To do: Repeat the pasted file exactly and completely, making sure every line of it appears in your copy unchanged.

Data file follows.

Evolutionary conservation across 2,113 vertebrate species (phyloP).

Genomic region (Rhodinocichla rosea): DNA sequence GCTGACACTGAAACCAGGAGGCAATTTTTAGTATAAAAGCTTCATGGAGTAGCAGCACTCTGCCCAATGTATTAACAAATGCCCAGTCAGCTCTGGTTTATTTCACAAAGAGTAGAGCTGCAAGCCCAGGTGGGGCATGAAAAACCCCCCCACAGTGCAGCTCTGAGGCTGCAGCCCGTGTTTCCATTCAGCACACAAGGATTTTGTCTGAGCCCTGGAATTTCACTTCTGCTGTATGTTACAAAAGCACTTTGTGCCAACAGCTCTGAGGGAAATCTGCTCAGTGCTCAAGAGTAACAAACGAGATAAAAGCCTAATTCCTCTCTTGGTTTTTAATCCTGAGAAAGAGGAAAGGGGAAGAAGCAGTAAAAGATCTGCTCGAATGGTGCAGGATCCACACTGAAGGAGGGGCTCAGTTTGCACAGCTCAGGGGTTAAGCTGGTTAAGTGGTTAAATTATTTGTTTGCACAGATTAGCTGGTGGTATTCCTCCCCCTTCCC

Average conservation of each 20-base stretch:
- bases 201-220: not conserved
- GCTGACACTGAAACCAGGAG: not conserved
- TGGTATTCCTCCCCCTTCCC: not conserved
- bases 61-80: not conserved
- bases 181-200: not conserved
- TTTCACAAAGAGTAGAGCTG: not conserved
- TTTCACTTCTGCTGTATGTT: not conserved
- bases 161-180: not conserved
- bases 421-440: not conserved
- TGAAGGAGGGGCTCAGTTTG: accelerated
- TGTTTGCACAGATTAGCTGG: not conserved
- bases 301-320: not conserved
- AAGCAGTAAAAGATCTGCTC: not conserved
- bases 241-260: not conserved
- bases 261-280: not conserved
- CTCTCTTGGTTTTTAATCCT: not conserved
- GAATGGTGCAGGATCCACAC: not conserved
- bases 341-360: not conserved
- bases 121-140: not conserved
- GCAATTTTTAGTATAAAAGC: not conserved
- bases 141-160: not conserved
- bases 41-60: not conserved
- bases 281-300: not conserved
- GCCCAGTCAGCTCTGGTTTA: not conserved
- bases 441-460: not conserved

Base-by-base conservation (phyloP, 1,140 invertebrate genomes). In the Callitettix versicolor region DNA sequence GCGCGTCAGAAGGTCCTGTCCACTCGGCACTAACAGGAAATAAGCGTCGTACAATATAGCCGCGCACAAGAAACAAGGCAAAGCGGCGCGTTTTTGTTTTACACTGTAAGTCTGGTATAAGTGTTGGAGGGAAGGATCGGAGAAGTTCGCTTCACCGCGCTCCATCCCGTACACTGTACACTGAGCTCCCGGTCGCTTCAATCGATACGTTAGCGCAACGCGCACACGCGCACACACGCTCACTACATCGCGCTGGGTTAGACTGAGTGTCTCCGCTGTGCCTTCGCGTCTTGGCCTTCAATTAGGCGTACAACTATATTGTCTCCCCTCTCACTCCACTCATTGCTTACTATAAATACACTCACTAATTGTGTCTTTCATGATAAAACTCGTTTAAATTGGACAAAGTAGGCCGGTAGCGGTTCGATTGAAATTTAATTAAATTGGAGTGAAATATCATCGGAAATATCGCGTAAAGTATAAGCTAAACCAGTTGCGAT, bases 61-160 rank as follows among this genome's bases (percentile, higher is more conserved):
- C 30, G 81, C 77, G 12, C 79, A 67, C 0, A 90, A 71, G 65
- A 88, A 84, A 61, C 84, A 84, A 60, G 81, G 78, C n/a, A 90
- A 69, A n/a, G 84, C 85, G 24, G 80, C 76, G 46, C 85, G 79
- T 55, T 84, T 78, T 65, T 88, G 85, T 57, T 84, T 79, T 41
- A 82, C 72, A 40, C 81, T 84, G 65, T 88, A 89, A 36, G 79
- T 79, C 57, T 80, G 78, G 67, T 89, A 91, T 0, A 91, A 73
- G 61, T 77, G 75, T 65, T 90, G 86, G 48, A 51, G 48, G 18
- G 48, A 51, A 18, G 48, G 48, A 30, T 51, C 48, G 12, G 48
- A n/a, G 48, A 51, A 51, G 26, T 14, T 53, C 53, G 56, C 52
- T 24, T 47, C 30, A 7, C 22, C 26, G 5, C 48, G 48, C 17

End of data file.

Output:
Evolutionary conservation across 2,113 vertebrate species (phyloP).

Genomic region (Rhodinocichla rosea): DNA sequence GCTGACACTGAAACCAGGAGGCAATTTTTAGTATAAAAGCTTCATGGAGTAGCAGCACTCTGCCCAATGTATTAACAAATGCCCAGTCAGCTCTGGTTTATTTCACAAAGAGTAGAGCTGCAAGCCCAGGTGGGGCATGAAAAACCCCCCCACAGTGCAGCTCTGAGGCTGCAGCCCGTGTTTCCATTCAGCACACAAGGATTTTGTCTGAGCCCTGGAATTTCACTTCTGCTGTATGTTACAAAAGCACTTTGTGCCAACAGCTCTGAGGGAAATCTGCTCAGTGCTCAAGAGTAACAAACGAGATAAAAGCCTAATTCCTCTCTTGGTTTTTAATCCTGAGAAAGAGGAAAGGGGAAGAAGCAGTAAAAGATCTGCTCGAATGGTGCAGGATCCACACTGAAGGAGGGGCTCAGTTTGCACAGCTCAGGGGTTAAGCTGGTTAAGTGGTTAAATTATTTGTTTGCACAGATTAGCTGGTGGTATTCCTCCCCCTTCCC

Average conservation of each 20-base stretch:
- bases 201-220: not conserved
- GCTGACACTGAAACCAGGAG: not conserved
- TGGTATTCCTCCCCCTTCCC: not conserved
- bases 61-80: not conserved
- bases 181-200: not conserved
- TTTCACAAAGAGTAGAGCTG: not conserved
- TTTCACTTCTGCTGTATGTT: not conserved
- bases 161-180: not conserved
- bases 421-440: not conserved
- TGAAGGAGGGGCTCAGTTTG: accelerated
- TGTTTGCACAGATTAGCTGG: not conserved
- bases 301-320: not conserved
- AAGCAGTAAAAGATCTGCTC: not conserved
- bases 241-260: not conserved
- bases 261-280: not conserved
- CTCTCTTGGTTTTTAATCCT: not conserved
- GAATGGTGCAGGATCCACAC: not conserved
- bases 341-360: not conserved
- bases 121-140: not conserved
- GCAATTTTTAGTATAAAAGC: not conserved
- bases 141-160: not conserved
- bases 41-60: not conserved
- bases 281-300: not conserved
- GCCCAGTCAGCTCTGGTTTA: not conserved
- bases 441-460: not conserved

Base-by-base conservation (phyloP, 1,140 invertebrate genomes). In the Callitettix versicolor region DNA sequence GCGCGTCAGAAGGTCCTGTCCACTCGGCACTAACAGGAAATAAGCGTCGTACAATATAGCCGCGCACAAGAAACAAGGCAAAGCGGCGCGTTTTTGTTTTACACTGTAAGTCTGGTATAAGTGTTGGAGGGAAGGATCGGAGAAGTTCGCTTCACCGCGCTCCATCCCGTACACTGTACACTGAGCTCCCGGTCGCTTCAATCGATACGTTAGCGCAACGCGCACACGCGCACACACGCTCACTACATCGCGCTGGGTTAGACTGAGTGTCTCCGCTGTGCCTTCGCGTCTTGGCCTTCAATTAGGCGTACAACTATATTGTCTCCCCTCTCACTCCACTCATTGCTTACTATAAATACACTCACTAATTGTGTCTTTCATGATAAAACTCGTTTAAATTGGACAAAGTAGGCCGGTAGCGGTTCGATTGAAATTTAATTAAATTGGAGTGAAATATCATCGGAAATATCGCGTAAAGTATAAGCTAAACCAGTTGCGAT, bases 61-160 rank as follows among this genome's bases (percentile, higher is more conserved):
- C 30, G 81, C 77, G 12, C 79, A 67, C 0, A 90, A 71, G 65
- A 88, A 84, A 61, C 84, A 84, A 60, G 81, G 78, C n/a, A 90
- A 69, A n/a, G 84, C 85, G 24, G 80, C 76, G 46, C 85, G 79
- T 55, T 84, T 78, T 65, T 88, G 85, T 57, T 84, T 79, T 41
- A 82, C 72, A 40, C 81, T 84, G 65, T 88, A 89, A 36, G 79
- T 79, C 57, T 80, G 78, G 67, T 89, A 91, T 0, A 91, A 73
- G 61, T 77, G 75, T 65, T 90, G 86, G 48, A 51, G 48, G 18
- G 48, A 51, A 18, G 48, G 48, A 30, T 51, C 48, G 12, G 48
- A n/a, G 48, A 51, A 51, G 26, T 14, T 53, C 53, G 56, C 52
- T 24, T 47, C 30, A 7, C 22, C 26, G 5, C 48, G 48, C 17